Skip to main content
Humanities LibreTexts

4.4: Musical Texture

  • Page ID
    91147
  • \( \newcommand{\vecs}[1]{\overset { \scriptstyle \rightharpoonup} {\mathbf{#1}} } \)

    \( \newcommand{\vecd}[1]{\overset{-\!-\!\rightharpoonup}{\vphantom{a}\smash {#1}}} \)

    \( \newcommand{\id}{\mathrm{id}}\) \( \newcommand{\Span}{\mathrm{span}}\)

    ( \newcommand{\kernel}{\mathrm{null}\,}\) \( \newcommand{\range}{\mathrm{range}\,}\)

    \( \newcommand{\RealPart}{\mathrm{Re}}\) \( \newcommand{\ImaginaryPart}{\mathrm{Im}}\)

    \( \newcommand{\Argument}{\mathrm{Arg}}\) \( \newcommand{\norm}[1]{\| #1 \|}\)

    \( \newcommand{\inner}[2]{\langle #1, #2 \rangle}\)

    \( \newcommand{\Span}{\mathrm{span}}\)

    \( \newcommand{\id}{\mathrm{id}}\)

    \( \newcommand{\Span}{\mathrm{span}}\)

    \( \newcommand{\kernel}{\mathrm{null}\,}\)

    \( \newcommand{\range}{\mathrm{range}\,}\)

    \( \newcommand{\RealPart}{\mathrm{Re}}\)

    \( \newcommand{\ImaginaryPart}{\mathrm{Im}}\)

    \( \newcommand{\Argument}{\mathrm{Arg}}\)

    \( \newcommand{\norm}[1]{\| #1 \|}\)

    \( \newcommand{\inner}[2]{\langle #1, #2 \rangle}\)

    \( \newcommand{\Span}{\mathrm{span}}\) \( \newcommand{\AA}{\unicode[.8,0]{x212B}}\)

    \( \newcommand{\vectorA}[1]{\vec{#1}}      % arrow\)

    \( \newcommand{\vectorAt}[1]{\vec{\text{#1}}}      % arrow\)

    \( \newcommand{\vectorB}[1]{\overset { \scriptstyle \rightharpoonup} {\mathbf{#1}} } \)

    \( \newcommand{\vectorC}[1]{\textbf{#1}} \)

    \( \newcommand{\vectorD}[1]{\overrightarrow{#1}} \)

    \( \newcommand{\vectorDt}[1]{\overrightarrow{\text{#1}}} \)

    \( \newcommand{\vectE}[1]{\overset{-\!-\!\rightharpoonup}{\vphantom{a}\smash{\mathbf {#1}}}} \)

    \( \newcommand{\vecs}[1]{\overset { \scriptstyle \rightharpoonup} {\mathbf{#1}} } \)

    \( \newcommand{\vecd}[1]{\overset{-\!-\!\rightharpoonup}{\vphantom{a}\smash {#1}}} \)

    Music theorists often utilize texture as an element of music that helps guide understanding of the complex differences between the many genres of Western Art Music that were created over the past millennium. Musical texture is how melody and harmony are combined within a piece of music. Because texture is only concerned with these two elements it is not often used to analyze music from cultures that do not utilize harmony. It is important to understand that purely rhythmic (drumming) parts are not considered when analyzing the texture of a piece of music.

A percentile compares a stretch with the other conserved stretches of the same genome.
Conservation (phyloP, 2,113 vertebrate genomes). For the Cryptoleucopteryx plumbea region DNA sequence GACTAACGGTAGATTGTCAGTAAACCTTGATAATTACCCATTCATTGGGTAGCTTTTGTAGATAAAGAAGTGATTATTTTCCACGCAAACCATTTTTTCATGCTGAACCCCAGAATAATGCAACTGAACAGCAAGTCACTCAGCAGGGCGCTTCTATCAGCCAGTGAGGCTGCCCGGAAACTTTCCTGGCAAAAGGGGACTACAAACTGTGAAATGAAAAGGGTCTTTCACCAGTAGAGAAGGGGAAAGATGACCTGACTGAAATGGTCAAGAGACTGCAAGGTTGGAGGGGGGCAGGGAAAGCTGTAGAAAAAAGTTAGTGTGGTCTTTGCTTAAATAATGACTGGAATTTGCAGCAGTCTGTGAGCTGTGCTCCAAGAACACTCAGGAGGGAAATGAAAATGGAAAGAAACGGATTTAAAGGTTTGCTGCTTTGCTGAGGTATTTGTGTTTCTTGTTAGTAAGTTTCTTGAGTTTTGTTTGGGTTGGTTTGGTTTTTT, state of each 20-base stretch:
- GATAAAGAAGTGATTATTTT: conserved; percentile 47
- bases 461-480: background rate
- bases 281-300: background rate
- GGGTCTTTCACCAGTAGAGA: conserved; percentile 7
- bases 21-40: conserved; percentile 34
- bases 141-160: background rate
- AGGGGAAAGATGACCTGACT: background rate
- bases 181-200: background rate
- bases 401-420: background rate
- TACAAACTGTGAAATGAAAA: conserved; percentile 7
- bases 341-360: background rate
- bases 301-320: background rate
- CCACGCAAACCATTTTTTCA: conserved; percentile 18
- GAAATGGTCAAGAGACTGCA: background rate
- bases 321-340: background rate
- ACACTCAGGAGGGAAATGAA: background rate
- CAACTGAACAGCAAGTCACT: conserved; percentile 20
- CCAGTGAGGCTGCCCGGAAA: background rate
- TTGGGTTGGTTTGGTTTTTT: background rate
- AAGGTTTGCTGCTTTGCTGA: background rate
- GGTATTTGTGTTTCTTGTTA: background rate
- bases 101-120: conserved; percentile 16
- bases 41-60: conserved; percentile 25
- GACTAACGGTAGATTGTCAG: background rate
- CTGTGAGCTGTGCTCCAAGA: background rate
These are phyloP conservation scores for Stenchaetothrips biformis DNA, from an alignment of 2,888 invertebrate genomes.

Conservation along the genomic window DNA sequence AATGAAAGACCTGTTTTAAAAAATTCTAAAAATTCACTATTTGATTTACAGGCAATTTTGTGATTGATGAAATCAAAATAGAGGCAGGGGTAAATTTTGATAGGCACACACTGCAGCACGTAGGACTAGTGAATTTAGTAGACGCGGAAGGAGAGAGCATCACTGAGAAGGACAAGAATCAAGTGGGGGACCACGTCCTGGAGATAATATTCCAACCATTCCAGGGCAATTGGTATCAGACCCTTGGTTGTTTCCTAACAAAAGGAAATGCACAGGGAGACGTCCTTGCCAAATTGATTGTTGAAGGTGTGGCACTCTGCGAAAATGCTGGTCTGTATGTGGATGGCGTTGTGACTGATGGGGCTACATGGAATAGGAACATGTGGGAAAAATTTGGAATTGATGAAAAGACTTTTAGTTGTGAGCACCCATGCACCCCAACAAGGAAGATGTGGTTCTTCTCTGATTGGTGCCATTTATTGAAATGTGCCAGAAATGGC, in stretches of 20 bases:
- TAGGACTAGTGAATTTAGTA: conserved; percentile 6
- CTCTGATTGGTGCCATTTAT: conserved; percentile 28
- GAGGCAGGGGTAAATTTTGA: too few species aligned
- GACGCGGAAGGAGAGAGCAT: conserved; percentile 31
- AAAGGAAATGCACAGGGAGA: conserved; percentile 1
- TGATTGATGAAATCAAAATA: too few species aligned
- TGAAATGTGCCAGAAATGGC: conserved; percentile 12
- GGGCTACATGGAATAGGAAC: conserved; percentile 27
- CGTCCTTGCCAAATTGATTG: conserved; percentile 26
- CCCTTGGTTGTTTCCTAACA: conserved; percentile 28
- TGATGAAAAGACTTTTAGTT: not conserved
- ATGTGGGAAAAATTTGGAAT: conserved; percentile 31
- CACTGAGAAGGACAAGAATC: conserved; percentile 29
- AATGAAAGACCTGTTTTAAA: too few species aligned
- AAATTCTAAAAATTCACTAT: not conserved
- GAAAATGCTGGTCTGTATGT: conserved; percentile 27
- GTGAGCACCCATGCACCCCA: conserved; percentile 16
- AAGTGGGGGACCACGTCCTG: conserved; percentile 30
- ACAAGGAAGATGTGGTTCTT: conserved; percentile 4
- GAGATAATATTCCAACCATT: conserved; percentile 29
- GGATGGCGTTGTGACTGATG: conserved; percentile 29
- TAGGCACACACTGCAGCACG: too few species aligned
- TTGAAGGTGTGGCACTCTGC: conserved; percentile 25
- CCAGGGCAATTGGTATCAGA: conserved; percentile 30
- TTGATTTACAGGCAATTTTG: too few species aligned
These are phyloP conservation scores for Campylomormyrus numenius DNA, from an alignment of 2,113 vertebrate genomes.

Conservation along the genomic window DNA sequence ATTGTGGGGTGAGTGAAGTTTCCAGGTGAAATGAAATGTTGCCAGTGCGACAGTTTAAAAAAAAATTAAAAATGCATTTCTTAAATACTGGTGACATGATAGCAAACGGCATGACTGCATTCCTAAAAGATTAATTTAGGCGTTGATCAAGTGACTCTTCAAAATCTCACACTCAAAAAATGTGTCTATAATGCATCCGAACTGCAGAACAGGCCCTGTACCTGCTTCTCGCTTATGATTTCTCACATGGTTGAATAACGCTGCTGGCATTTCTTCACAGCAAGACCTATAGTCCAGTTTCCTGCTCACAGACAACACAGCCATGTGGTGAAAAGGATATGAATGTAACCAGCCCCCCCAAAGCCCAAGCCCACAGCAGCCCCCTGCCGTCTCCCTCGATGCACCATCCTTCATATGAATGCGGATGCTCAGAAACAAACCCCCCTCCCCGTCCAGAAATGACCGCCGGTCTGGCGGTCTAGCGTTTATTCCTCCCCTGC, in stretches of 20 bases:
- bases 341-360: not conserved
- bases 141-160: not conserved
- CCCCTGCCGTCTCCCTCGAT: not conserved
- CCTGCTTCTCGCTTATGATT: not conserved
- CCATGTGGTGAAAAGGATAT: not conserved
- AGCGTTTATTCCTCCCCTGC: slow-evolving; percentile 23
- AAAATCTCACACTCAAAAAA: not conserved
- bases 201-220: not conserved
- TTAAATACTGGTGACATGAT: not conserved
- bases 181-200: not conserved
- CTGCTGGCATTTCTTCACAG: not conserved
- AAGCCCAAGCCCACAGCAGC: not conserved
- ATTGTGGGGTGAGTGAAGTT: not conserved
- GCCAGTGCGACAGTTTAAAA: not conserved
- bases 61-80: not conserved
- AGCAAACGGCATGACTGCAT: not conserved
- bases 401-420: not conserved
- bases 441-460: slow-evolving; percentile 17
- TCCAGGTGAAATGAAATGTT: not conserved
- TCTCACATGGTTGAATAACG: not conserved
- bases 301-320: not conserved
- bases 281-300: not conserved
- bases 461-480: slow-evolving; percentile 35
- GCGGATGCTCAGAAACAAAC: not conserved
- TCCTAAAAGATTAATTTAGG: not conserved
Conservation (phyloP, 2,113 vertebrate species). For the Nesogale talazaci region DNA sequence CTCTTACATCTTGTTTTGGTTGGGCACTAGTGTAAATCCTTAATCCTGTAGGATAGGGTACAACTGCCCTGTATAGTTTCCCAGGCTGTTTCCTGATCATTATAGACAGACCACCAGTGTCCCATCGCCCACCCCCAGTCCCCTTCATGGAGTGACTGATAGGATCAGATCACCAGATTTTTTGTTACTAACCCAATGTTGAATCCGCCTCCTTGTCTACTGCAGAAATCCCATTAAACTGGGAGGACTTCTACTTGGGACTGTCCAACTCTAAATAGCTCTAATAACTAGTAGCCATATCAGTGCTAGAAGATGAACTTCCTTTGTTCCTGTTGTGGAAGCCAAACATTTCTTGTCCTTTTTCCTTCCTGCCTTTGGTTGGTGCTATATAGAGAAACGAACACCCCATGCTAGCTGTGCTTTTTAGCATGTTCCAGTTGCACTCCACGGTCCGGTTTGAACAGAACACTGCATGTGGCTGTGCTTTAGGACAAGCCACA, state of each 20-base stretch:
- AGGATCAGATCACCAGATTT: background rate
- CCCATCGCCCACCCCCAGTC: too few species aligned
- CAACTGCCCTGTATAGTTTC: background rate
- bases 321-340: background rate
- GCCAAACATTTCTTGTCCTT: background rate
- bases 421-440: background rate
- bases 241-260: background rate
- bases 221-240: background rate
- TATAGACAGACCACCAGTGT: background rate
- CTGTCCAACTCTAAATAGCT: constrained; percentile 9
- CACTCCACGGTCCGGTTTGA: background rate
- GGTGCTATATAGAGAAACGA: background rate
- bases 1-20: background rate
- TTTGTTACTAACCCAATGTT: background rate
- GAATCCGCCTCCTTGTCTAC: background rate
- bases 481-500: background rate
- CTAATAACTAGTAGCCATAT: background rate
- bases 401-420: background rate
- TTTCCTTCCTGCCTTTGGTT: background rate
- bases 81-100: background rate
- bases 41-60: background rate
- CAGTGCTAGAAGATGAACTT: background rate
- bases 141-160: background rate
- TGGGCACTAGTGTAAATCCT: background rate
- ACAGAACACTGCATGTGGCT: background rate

There are three primary musical textures:

    Monophony- Monophonic music contains one melody with no harmonic accompaniment. Musical works that have only one melodic instrument performing are often monophonic. Monophonic texture can also occur when many instruments are playing the same melody at the same time. Gregorian chant is an example of a monophonic genre. Music of the shakuhachi and Native American flutes is mostly monophonic. When people gather to sing Happy Birthday they strive for a monophonic texture. When a piece of music contains one melody with an accompanying drone (Raga Jog) the drone is often not considered and therefore the texture may be called monophonic.

    Homophony- Homophonic music contains one melody and harmonic accompaniment. This is the most commonly heard texture in Western Art music and contemporary popular music. The harmony is often played on an instrument that can perform more than one note at the same time. Instruments like the piano and the guitar are used in modern pop music to play the chords while singers often perform the melody. Despite the complex timbres, melodies, and rhythms of Western Art music the most common texture is homophony. When choirs and vocal groups sing four-part harmony (chords) in which all of the voices move in unison rhythm the resulting texture is homophony. The upper voice in these cases is the melody while the other voices are the harmonic accompaniment. This music is sometimes referred to as being homorhythmic.

    Polyphony- Polyphonic music contains two or more differing melodies happening simultaneously. There is much polyphonic music from both the Renaissance and Baroque style periods in Western Art music. In Classical, Romantic, and Twentieth Century styles smaller polyphonic sections of large works offer contrast to the largely homophonic textures. Polyphony is complex or “thick” sounding. It is not often heard in popular music. Polyphonic music may or may not have harmonic accompaniment.

    The fourth texture is one that also contains one melody but has variations on the melody. Heterophony- Heterophonic music contains two or more voices playing variations of one melody at the same time. This is a common texture of some folk traditions in which melodies are previously known to the listeners (Amazing Grace) and each performer wants to add their own style to the performance.

    Analyzing texture:

    1. Does the music have one or more melodies?
    2. Does the music have harmony?
    3. Did you disregard drones and drums?
    4. What is the texture? Does it change within the piece?